Cleaning Brushes: Water-Based and Oil-Based
What you need
Simple cleaning method
Eco-friendly cleaning method (our favourite)
Cleaning Alkyd/Oil-Based brushes
Is it worth it to clean brushes?
If you want professional results over time,
you need to use high-quality paintbrushes.
Good brushes aren’t cheap and should be carefully maintained to ensure the performance doesn’t degrade over time.
High-quality brushes can last for years if well-maintained.
The photo below shows one of our exterior brushes that is 3 years old.
What you need
Cleaning brushes is simple and doesn’t require any special tools.
For the simple method:
All you need is a water source and a rag.
The kitchen sink works fine for most.
Nothing else is essential, but there are a number of tools and common household items that can be helpful.
A stiff dish brush, scrub brush, or scouring pad are common household items that are useful for removing dried paint on the top of the bristles and ferrule (metal section of the paintbrush).
Specialty tools for cleaning brushes include wire brushes, brush combs, and other useful cleaning equipment.
For the eco-friendly cleaning method:
1-2 litres of water per brush, a small bucket or a container big enough for a paintbrush, and an empty paint can.
As with the simple method, various common household items and specialty tools are useful but unnecessary.
For Cleaning Alkyd/Oil-based Brushes:
An empty container for waste paint and excess paint thinner or mineral spirits.
A wire brush or brush comb is highly recommended for cleaning alkyd brushes as it tends to be harder to clean and is best to keep off the skin.
Simple Method for Cleaning Brushes
Start by scraping excess paint from your cut can or tray into the original paint container.
Remove as much paint as possible from the brush to speed up the process.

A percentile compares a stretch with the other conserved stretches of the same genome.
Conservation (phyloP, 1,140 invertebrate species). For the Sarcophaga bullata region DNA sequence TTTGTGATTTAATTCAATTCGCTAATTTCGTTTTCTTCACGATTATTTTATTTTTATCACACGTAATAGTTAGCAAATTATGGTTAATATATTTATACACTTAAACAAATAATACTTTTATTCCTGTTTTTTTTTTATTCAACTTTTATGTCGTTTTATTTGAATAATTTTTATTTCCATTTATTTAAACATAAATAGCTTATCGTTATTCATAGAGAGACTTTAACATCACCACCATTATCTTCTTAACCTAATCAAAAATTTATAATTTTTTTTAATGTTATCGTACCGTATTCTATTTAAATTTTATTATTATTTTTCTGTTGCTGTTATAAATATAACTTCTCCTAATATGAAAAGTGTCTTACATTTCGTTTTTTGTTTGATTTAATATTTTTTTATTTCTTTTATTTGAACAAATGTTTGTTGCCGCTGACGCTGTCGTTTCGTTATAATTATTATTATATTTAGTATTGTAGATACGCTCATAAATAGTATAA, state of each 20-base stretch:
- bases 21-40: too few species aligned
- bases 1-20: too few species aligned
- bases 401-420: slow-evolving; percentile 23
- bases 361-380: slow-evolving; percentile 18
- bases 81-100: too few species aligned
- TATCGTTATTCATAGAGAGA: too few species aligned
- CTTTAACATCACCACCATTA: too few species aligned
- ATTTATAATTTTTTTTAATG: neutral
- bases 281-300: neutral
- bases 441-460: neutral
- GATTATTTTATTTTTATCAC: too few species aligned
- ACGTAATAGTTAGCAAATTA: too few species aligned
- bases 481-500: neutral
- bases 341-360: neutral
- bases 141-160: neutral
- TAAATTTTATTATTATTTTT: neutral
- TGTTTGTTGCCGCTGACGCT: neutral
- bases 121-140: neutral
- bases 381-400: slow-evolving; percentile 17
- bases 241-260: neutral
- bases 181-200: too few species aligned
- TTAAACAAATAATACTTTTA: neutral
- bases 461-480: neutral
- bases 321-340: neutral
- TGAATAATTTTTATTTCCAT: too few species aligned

Rinse the brush under running water, pressing the brush into the bottom of the sink or working water into the brush with your hands.
After a few minutes, the water should be clear and the brush clean.
Simple as promised.
This method has a few downsides, and we recommend following our preferred method.
See the end of the blog for tips on storing brushes.
Our Preferred Method
Start by scraping excess paint from the brush and back into the paint can.
We will clean the brush by working water into the bristles to dilute the paint and then remove the dirty water, rinsing and repeating the process.
To remove the dirty water, spin the brush out, scrape it against the side of the bucket, or wipe it off with a dry rag.
You only need to use around 1 cup of water per rinse.
I prefer to spin the brushes unless I’m cleaning brushes anywhere that I don’t want to make a mess.
After that, it’s rinsed and repeated until the water in the bucket isn’t discoloured anymore.
After 4 or 5 passes, the water in the bucket should be clear and the brush clean.
This method drastically reduces the water required to clean each brush and allows us to collect and properly dispose of the dirty water.
The average kitchen sink has a flow rate of 2.2 - 2.5 gallons per minute.
Assuming it takes 2-3 minutes to clean a brush, that’s around 5-7 gallons of water per brush.
We clean 5-6 brushes a day, which, over time, saves an astonishing amount of water.
Containing the wastewater in buckets also allows us to collect and dispose of the dirty water.
Acrylic Latex paints are technically safe for sewage but aren’t recommended.
We collect dirty water in old paint cans for responsible recycling and disposal.
Cleaning Alkyd/Oil-Based Brushes
Cleaning alkyd/oil-based brushes is similar to our preferred method.
The difference is that it requires paint thinner or mineral spirits for the first few rinses.
The final couple passed can be done with soapy water to ensure the brushes are clean.
Collecting the waste material and paint thinner is essential with this method as it is unsafe to dispose of alkyd/oil-based waste materials and paint thinner irresponsibly.
It’s sometimes smarter to dispose of alkyd/oil-based brushes rather than cleaning them because they need paint thinner or mineral spirits.
Storing Paint Brushes
Before we store the brushes, we hang them upside down to dry.
If you don’t have anywhere to hang the brush, place it on a paper towel or a dry cloth.
Once the brush is fully dry, put it back in the original packaging, known as the keeper.
This prevents the bristles from getting damaged between uses.
Do not place the keeper on a brush that is still wet. It traps moisture and can get mouldy.
Following these practices for cleaning and storing brushes will help ensure your high-quality brushes last for years.